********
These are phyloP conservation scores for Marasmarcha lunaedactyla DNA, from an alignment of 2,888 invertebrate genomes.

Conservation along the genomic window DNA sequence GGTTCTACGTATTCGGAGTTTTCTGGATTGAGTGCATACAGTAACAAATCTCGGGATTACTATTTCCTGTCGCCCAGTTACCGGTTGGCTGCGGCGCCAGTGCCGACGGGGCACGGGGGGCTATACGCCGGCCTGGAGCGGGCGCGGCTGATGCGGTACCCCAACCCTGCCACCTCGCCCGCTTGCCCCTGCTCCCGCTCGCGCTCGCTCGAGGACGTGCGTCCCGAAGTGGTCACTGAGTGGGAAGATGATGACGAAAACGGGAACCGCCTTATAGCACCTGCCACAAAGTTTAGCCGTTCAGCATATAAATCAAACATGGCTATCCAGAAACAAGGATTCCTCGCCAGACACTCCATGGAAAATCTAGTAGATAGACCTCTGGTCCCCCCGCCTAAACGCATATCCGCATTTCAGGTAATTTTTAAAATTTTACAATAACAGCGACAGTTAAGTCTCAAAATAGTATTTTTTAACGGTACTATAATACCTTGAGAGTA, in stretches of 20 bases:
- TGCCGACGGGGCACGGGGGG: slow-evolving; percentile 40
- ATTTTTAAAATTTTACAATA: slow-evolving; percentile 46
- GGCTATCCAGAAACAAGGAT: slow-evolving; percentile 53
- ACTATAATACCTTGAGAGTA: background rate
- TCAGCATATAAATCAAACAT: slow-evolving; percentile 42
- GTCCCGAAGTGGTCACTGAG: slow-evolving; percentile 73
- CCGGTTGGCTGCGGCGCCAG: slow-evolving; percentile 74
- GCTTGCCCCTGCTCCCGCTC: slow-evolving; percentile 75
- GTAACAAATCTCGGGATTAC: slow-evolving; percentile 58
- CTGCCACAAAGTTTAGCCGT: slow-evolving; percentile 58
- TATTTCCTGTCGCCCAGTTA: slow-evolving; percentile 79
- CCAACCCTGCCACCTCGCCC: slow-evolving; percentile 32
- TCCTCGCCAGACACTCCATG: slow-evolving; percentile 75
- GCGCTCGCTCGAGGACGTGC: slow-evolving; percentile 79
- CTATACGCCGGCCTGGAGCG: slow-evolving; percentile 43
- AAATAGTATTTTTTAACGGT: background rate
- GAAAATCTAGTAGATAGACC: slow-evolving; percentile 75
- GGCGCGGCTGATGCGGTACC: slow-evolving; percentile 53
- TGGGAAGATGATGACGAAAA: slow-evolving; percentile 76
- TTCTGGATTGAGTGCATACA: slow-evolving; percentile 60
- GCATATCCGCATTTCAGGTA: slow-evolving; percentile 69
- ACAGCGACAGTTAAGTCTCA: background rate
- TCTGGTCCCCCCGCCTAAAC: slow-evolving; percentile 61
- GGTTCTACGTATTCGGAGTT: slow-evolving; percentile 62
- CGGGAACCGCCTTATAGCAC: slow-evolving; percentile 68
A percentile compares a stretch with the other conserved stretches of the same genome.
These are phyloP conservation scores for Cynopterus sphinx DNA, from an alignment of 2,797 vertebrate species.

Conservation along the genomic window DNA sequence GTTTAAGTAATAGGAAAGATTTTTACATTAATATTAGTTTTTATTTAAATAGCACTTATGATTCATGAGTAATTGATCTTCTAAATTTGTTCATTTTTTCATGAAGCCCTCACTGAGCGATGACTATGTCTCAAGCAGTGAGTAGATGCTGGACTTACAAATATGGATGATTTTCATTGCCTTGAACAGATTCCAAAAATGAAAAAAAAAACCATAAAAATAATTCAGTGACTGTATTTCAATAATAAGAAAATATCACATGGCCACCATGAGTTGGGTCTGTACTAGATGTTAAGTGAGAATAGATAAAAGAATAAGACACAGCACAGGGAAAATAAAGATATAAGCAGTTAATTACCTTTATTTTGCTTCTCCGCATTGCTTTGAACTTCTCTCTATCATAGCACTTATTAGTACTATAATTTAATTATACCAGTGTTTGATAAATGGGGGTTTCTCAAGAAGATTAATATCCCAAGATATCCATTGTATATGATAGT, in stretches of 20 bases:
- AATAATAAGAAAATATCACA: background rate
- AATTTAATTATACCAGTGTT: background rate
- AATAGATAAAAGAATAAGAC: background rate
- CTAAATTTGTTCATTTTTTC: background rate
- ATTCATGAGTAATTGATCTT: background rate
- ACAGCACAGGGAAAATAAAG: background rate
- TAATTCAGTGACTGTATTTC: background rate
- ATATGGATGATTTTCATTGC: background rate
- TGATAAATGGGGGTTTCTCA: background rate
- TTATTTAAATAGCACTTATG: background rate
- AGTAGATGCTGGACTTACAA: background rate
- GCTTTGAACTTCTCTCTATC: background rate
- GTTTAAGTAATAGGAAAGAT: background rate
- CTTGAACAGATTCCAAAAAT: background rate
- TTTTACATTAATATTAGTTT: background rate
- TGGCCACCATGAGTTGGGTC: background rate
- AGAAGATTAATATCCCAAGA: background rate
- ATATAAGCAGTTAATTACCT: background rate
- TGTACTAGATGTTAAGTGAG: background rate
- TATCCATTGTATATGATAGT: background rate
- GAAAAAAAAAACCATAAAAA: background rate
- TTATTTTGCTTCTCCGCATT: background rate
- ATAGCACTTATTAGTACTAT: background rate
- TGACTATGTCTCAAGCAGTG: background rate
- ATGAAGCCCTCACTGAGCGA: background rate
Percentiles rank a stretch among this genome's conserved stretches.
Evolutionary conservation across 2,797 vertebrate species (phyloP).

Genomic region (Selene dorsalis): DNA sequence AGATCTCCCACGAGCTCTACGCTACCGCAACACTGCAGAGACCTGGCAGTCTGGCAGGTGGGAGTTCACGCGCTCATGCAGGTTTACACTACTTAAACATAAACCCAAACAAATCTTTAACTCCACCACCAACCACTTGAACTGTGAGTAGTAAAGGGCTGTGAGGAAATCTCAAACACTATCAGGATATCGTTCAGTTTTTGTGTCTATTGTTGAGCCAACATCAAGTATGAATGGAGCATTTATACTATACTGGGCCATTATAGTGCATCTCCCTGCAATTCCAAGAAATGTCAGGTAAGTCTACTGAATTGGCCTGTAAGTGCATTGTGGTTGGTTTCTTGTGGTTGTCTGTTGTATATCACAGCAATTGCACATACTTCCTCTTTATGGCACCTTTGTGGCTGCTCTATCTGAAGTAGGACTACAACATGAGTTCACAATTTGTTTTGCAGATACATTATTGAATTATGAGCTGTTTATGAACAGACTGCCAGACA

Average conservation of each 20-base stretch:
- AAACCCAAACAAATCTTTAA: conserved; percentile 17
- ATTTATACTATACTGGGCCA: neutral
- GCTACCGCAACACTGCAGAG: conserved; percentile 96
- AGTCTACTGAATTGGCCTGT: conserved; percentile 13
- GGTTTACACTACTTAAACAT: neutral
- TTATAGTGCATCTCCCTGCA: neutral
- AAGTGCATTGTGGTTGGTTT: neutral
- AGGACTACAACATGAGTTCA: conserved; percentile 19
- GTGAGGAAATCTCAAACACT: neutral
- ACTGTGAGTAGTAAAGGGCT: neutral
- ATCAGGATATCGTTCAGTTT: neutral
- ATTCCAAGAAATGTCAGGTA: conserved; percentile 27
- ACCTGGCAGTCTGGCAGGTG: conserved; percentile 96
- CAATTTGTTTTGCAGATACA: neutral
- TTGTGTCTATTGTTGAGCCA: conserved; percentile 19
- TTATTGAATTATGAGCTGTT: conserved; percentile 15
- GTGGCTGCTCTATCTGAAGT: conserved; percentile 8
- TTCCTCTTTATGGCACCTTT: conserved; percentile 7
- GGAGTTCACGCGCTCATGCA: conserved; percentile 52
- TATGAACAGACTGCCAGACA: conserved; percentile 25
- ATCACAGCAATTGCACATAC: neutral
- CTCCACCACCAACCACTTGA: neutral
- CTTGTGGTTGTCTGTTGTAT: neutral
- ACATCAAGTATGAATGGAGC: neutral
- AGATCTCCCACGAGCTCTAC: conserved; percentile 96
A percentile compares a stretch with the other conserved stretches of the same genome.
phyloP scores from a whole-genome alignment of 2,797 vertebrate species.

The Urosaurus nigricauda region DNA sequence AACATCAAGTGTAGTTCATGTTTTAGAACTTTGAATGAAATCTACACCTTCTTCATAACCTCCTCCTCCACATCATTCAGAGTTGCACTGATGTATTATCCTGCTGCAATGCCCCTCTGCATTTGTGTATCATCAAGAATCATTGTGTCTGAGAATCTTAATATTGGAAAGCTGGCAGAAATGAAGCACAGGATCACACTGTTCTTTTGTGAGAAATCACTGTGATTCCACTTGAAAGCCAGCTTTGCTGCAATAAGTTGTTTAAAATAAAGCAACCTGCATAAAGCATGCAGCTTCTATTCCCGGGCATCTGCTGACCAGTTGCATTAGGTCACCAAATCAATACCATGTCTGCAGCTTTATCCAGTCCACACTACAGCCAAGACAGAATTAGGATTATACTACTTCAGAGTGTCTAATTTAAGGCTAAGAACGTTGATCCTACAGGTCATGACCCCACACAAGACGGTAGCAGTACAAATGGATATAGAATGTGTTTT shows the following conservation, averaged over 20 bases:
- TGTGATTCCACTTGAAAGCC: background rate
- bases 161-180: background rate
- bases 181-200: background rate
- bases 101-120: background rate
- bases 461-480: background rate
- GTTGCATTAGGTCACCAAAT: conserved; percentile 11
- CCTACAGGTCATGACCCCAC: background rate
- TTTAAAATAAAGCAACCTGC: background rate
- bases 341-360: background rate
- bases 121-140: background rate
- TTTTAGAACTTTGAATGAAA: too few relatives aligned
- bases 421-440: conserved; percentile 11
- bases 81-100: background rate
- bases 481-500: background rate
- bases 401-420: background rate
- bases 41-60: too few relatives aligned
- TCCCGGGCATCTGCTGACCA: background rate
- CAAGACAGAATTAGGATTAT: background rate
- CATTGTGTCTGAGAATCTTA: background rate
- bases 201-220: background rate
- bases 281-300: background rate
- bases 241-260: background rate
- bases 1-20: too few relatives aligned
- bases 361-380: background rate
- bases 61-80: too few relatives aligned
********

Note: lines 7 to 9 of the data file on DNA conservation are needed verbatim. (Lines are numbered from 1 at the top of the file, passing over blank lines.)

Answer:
- TCAGCATATAAATCAAACAT: slow-evolving; percentile 42
- GTCCCGAAGTGGTCACTGAG: slow-evolving; percentile 73
- CCGGTTGGCTGCGGCGCCAG: slow-evolving; percentile 74